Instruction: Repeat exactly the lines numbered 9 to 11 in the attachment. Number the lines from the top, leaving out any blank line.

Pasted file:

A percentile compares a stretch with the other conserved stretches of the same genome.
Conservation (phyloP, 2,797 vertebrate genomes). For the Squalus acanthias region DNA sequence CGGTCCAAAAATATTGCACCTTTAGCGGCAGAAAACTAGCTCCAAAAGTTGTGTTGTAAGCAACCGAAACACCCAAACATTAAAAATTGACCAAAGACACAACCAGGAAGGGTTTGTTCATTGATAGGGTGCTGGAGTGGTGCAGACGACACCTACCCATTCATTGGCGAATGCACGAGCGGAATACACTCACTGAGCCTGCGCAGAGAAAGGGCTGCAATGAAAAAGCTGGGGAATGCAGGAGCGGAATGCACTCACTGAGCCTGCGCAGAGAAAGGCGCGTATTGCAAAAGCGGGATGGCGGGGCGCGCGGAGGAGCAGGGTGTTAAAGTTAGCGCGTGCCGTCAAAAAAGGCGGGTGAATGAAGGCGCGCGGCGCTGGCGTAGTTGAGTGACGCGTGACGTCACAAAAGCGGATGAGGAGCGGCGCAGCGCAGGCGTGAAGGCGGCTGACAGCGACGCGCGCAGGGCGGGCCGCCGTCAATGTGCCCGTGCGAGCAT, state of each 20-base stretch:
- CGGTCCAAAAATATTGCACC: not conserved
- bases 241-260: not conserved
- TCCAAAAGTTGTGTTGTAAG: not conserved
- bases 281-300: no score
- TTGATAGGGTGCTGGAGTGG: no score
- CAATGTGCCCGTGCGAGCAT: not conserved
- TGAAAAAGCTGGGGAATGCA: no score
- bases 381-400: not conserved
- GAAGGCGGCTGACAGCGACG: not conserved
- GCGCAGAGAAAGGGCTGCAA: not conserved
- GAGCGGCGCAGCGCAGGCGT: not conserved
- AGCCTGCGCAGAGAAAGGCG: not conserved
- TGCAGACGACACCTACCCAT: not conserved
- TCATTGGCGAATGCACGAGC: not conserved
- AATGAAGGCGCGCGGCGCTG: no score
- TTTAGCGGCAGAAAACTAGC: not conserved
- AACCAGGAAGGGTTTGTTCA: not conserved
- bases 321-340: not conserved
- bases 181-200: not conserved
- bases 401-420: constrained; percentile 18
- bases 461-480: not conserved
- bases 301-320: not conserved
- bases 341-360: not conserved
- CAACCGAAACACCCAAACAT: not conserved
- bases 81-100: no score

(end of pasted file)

- TGAAAAAGCTGGGGAATGCA: no score
- bases 381-400: not conserved
- GAAGGCGGCTGACAGCGACG: not conserved